I never thought I would be entering this mysterious building near the intersection of 400 South and 400 West. I was intrigued its façade: old brick walls that seemed to stand silently, a door that appeared to never open, and a curious statue of a severed head that rested above the door. No matter how many times I drove past this place, I never thought I would have the chance to experience the gem that’s kept inside, also known as Studio Elevn. This studio was developed with the purpose of being a space for collaboration—a space where any artist can take on any project with support and help from likeminded individuals, whether you’re a photographer, videographer or graphic designer. From the moment I walked in, there was a wave of inspiration that came over me. The entire room looked like a blank canvas, greeting me with different textures, and the sun poured itself through the windows and glistened off of every custom-made metal surface in the room. Just seeing this beautiful space alone made me understand why Studio Elevn founder and president Michael Ori was eager to throw a party not only in honor of the four-year anniversary of Studio Elevn, but also to showcase his brand-new workspace, which they moved into just a few months ago, broadening the range of possibilities for them to achieve their mission.
What caught my eye first was the collection of frameless photographs asymmetrically placed along the wall to my left. They covered the blank, white wall with moments of happiness, inspiration, fun, friendship and artistic collaboration among Ori and a handful of those that came to the event. This wall of photographs was not only a casual display of the work and experiences those at the studio created, but it also depicted the purpose of the event—and the mission of Studio Elevn—in an aesthetic and visual way. I saw pictures of models getting their makeup done, DJs spinning sets and portraits of multiple men and women. Being greeted with these smiles made me feel welcome in a space in which I might otherwise feel like a stranger.
After wandering around the space, having my share of the hummus plate and watching incredible examples of work by Ori Media, which produces compelling, storytelling-centric campaigns via videography, branding, art direction and more. One of their campaigns included “Bones of Contention,” a Western-themed advertisement for SLC-based motorcycle-lifestyle company Johnny Bones. “Tonight is like our first date with the creative community,” Ori says. “There are a lot of firsts happening tonight. It’s the first time we’ve ever shown everything to everybody.” As far as I could tell, the fashionable event attendees took that vulnerability and nurtured it, with nothing but nice things to say—compliments filled the room more than the DJ’s electronic tunes.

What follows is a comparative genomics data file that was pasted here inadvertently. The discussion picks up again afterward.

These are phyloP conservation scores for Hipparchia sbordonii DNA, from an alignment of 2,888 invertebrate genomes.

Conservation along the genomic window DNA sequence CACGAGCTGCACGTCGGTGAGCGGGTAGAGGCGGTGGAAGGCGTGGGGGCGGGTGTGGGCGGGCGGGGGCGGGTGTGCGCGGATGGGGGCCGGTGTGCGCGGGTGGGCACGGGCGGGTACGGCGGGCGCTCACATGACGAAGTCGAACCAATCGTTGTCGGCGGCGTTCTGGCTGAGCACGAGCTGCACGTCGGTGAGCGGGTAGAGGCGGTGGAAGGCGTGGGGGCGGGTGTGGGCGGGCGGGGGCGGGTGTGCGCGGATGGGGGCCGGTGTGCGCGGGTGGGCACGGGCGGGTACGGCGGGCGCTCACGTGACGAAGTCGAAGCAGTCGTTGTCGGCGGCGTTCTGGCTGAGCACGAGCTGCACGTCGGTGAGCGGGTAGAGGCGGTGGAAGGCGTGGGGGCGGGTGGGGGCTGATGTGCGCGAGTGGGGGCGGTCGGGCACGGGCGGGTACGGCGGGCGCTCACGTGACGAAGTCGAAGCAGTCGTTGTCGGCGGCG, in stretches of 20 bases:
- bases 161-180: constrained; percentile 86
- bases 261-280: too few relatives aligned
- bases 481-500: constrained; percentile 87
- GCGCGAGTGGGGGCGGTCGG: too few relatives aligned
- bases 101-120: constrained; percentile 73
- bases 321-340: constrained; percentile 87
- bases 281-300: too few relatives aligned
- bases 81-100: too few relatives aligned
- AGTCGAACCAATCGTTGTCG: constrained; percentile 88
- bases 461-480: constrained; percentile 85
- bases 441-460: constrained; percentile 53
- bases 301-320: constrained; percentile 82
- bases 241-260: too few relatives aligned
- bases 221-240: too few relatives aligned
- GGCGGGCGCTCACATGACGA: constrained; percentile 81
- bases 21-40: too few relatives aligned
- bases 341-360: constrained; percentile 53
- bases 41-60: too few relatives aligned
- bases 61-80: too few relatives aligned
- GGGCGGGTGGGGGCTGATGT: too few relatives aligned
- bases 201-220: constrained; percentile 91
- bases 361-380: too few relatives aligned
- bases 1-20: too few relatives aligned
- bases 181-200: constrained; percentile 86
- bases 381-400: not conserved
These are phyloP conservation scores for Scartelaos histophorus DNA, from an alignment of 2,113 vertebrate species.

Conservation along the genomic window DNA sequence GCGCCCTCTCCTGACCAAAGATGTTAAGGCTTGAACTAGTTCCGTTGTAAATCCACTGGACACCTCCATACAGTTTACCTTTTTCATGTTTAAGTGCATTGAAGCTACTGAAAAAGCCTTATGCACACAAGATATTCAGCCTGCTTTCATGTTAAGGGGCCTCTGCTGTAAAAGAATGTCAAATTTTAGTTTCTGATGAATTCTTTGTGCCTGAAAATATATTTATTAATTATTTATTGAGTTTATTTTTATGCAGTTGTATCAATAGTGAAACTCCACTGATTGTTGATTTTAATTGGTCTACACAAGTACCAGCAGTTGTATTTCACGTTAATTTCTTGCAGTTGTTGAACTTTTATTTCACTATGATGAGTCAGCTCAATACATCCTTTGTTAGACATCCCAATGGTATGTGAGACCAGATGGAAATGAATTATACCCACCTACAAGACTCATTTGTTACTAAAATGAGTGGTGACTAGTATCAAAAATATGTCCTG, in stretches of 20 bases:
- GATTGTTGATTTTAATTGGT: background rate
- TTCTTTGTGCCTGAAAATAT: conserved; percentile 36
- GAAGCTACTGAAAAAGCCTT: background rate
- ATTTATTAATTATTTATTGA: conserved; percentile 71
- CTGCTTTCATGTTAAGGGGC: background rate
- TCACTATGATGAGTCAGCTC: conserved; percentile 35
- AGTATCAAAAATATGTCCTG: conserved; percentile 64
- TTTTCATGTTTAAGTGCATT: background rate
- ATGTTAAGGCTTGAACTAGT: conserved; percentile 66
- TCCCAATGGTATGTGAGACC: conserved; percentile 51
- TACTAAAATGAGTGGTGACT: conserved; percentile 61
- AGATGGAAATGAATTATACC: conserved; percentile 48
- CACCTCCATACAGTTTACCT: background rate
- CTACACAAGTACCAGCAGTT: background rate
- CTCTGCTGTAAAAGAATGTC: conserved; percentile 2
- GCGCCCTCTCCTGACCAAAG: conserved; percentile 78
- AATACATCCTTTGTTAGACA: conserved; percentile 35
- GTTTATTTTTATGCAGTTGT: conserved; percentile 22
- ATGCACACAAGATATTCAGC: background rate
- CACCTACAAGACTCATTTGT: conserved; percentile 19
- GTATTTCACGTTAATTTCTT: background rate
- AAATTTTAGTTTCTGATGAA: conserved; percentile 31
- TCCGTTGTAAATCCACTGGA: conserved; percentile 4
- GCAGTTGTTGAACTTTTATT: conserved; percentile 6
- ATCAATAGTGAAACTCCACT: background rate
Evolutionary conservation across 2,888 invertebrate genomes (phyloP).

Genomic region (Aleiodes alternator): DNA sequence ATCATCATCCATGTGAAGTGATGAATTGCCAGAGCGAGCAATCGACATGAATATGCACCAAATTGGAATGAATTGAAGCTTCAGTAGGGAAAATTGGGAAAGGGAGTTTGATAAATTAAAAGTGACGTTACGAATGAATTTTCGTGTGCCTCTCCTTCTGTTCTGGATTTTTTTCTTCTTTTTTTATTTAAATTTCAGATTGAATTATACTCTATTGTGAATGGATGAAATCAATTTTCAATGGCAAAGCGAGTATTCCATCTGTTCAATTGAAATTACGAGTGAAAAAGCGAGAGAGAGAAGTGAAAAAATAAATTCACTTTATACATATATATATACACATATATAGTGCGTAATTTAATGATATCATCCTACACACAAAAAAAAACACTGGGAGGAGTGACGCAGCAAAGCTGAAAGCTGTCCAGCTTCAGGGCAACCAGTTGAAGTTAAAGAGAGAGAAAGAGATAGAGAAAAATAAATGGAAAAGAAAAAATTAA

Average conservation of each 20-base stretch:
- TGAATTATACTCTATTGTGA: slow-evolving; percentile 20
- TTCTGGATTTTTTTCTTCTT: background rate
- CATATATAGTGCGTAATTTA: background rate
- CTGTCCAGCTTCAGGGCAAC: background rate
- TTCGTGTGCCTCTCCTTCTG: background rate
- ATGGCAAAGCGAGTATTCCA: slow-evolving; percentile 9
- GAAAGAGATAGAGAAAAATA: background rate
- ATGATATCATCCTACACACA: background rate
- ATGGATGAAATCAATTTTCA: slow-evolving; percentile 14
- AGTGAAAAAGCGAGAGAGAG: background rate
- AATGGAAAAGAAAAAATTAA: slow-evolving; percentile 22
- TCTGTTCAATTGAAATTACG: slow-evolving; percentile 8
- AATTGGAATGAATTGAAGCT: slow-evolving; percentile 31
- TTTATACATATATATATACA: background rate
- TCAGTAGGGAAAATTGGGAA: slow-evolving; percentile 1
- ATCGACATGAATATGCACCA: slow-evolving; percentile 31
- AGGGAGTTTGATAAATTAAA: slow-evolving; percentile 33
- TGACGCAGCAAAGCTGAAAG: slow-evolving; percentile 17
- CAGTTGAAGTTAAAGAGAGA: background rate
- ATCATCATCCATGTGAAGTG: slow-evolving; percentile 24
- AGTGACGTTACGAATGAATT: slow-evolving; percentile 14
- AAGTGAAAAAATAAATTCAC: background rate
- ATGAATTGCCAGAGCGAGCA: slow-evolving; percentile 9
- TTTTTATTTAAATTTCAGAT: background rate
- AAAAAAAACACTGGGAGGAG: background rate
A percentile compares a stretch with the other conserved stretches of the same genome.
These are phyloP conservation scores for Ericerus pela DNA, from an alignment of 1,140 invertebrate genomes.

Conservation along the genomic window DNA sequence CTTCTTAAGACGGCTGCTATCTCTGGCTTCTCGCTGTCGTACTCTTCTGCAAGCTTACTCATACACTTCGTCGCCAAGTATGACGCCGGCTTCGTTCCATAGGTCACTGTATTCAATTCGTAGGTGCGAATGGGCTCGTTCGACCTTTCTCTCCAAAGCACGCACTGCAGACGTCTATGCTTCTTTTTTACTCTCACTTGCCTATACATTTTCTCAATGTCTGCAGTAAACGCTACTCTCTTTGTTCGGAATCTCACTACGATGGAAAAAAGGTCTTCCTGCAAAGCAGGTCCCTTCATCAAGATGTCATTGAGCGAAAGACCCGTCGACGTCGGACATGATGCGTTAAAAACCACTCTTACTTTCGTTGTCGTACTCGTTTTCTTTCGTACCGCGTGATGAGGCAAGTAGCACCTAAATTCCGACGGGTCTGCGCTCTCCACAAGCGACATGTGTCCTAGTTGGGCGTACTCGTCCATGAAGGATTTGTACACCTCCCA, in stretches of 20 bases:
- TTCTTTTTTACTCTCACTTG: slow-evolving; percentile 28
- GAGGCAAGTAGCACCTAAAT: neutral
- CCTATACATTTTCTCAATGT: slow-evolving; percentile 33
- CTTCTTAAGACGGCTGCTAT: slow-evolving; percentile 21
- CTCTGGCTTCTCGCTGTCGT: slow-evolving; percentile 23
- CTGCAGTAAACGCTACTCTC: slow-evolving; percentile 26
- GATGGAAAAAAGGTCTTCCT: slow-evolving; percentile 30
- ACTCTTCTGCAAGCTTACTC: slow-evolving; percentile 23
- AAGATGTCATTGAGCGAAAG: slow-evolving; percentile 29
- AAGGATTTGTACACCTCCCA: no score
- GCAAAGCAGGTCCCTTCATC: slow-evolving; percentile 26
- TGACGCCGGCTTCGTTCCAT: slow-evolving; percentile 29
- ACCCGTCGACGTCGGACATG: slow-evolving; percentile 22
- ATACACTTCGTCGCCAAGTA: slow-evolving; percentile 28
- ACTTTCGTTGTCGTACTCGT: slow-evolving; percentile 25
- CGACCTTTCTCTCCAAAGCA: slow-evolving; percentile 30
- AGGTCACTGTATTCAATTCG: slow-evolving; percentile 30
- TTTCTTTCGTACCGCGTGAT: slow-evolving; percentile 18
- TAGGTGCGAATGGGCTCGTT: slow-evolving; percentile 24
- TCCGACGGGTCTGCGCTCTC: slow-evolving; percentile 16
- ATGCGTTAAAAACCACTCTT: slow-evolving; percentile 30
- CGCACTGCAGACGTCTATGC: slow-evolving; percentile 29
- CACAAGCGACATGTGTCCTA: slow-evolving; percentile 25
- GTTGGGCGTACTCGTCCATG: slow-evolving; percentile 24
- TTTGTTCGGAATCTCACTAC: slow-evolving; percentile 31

Before having such a versatile space, Studio Elevn was a much smaller workplace, limiting the artistic freedom of those who wanted to create. Now, they have a complete, multiple-floor, New York City–style loft, perfect for any size of project or special event. “I wanted this place to be very central to everything. I didn’t want to lose touch with my people and my clients,” Ori says. “Studio Elevn was meant to be a creative workspace, and since there wasn’t enough square footage, everyone had to share everything. It took three years to have enough momentum to have the space we have now.”
Ori gave me a tour of the studio, showing me all of the custom furniture as well as the two motorcycles on display, created by his brother, Jacob Ori. I was also introduced to Damian Garcia, creator of the local brand Johnny Bones. His own motorcycle stood next to a rack of clothing that he helped design, featuring black T-shirts and motorcycle jackets with white, tattoo-inspired prints, tying the urban feel of the place up nicely. As I walked through the different levels of the studio, I noticed that there was a great deal of local artists’ work displayed along the walls, which really brought to light how encouraging the Salt Lake City creative scene is: If there’s anything a local artist loves, it’s supporting the work of another local artist.
I was in awe of the talent I was surrounded by and honored that I got to have such a personal experience with not only the creators, but also their work. “Everyone is very encouraging of personal projects in the space. All new ideas and concepts are welcomed instead of just keeping a strict focus on what the customer wants. Everybody is really happy here,” Ori says, before picking up the star of the show, his Shih Tzu companion with the best hair in town, Lil B.
Throughout the night, I soaked in the positivity and happiness that the space and the event created. It was a time to celebrate and congratulate the hard work of those at Studio Elevn and Ori Media, and everyone that attended recognized the magnificence of the success that the studio exuded. So many possibilities can come out of working in a versatile space like this one. For more information about how to start building the project you’ve always dreamed of, visit studioelevn.com.